Black slaves to make money and find jobs because they had to rely on themselves. In addition,

many Southern White landowners ignored their former slaves and claimed that they had no

responsibility in the reconstruction. Black codes were installed in order to keep Blacks in check,

send them to jail if they didn't agree to unfair labor contracts, and restricted interracial marriages.

King emphasizes the hypocrisy of a so-called progressive and free nation that still wasn't open-

minded enough to help Blacks back on their feet. As a result, Blacks had to rely on each other.

King states that he and the Black communities during the Civil Rights Era "have waited for more

than 340 years for our constitutional and God given rights. The nations of Asia and Africa are

moving with jet-like speed toward gaining political independence, but we still creep at horse and

buggy pace toward gaining a cup of coffee at a lunch counter." This is significant because it

shows how Blacks have been patiently waiting for equality, but still face discrimination today. In

addition, he compares Americans to other countries and questions why privileged White people

have taken so long to not only attempt to erase the mistakes of the past, but at least acknowledge

that racism is still a problem. The irony is that America is recognized as the "land of the free,"

but not every individual is actually treated fairly.


King also responded to the segregation specifically between Blacks and Whites and

unfair White privileges which were prevalent in the years leading up to the Civil Rights Era. In

the History article 10 Things You May Not Know About Martin Luther King Jr., author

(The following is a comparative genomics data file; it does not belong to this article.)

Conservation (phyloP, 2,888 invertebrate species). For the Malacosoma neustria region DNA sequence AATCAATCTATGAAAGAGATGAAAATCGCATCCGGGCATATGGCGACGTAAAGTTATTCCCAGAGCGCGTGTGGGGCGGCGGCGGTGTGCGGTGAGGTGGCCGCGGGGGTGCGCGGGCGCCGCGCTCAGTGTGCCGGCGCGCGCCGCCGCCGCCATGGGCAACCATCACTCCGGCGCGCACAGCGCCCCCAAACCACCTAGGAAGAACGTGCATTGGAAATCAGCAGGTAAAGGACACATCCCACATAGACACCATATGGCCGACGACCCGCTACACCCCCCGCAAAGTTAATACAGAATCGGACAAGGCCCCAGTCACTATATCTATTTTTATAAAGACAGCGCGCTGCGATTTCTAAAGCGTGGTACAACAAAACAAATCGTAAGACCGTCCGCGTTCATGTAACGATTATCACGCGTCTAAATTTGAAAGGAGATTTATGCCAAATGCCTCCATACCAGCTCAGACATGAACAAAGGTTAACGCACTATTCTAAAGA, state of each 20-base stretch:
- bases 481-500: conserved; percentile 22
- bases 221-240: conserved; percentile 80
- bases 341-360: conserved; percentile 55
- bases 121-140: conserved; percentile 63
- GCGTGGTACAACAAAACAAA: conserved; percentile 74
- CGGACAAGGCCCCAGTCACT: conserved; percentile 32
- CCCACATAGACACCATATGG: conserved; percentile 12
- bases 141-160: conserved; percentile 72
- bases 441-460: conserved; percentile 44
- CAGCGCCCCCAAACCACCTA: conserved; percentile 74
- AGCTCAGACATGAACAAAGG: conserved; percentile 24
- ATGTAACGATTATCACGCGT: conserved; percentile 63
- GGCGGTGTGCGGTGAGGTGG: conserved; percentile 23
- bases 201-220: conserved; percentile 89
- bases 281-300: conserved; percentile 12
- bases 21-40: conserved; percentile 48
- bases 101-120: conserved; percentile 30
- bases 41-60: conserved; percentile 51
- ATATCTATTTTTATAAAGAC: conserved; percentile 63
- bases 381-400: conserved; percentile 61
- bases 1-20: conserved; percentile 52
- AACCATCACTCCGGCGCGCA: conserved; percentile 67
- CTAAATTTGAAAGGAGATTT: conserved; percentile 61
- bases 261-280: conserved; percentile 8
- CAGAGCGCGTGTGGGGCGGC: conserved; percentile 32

Christopher Klein states that King was jailed in Montgomery, Alabama, in 1956 for driving 30

miles per hour in a 25-mile-per-hour zone and how King was arrested over thirty times for

peaceful demonstrations. This is important in showing how King fought against racism toward

Blacks because he too was personally affected. This is a prime example of the racism that King

faced simply because he was Black. In addition, King responds to the clergymen who contradict

their own beliefs. The clergymen, in response to Kings imprisonment, first write We also point

out that such actions as incite to hatred and violence, however technically peaceful those actions

may be, have not contributed to the resolution of our local problems. Clergymen are people who

focus on religion and morality. Although they use mature and convincing syntax, they still

condemn Kings demonstrations without considering his intentions. King responds, Oppressed

people cannot remain oppressed forever. The yearning for freedom eventually manifests itself,

and that is what has happened to the American Negro. This is important because he explains

how the demonstrations were an act of yearning, not hatred. Blacks simply wanted to be treated

equal, and their intentions were to be heard, not to wreak havoc amongst privileged Whites.

King, in addition to the Civil Rights Era and the Era of Reconstruction, was influenced to

write his letter based on parallel acts of racism that were happening outside of the country, such

as Hitler in the Second World War, and the views of moderate Whites who did not take a stance
on racism in America. The impact that King had on the American community illuminates

controversy today based on different social groups and the contradictions made by other

countries and communities prior to the Civil Rights Era. People tended to see situations as only

good or bad, which lead to the dichotomy and ostracization of Blacks. King responds to another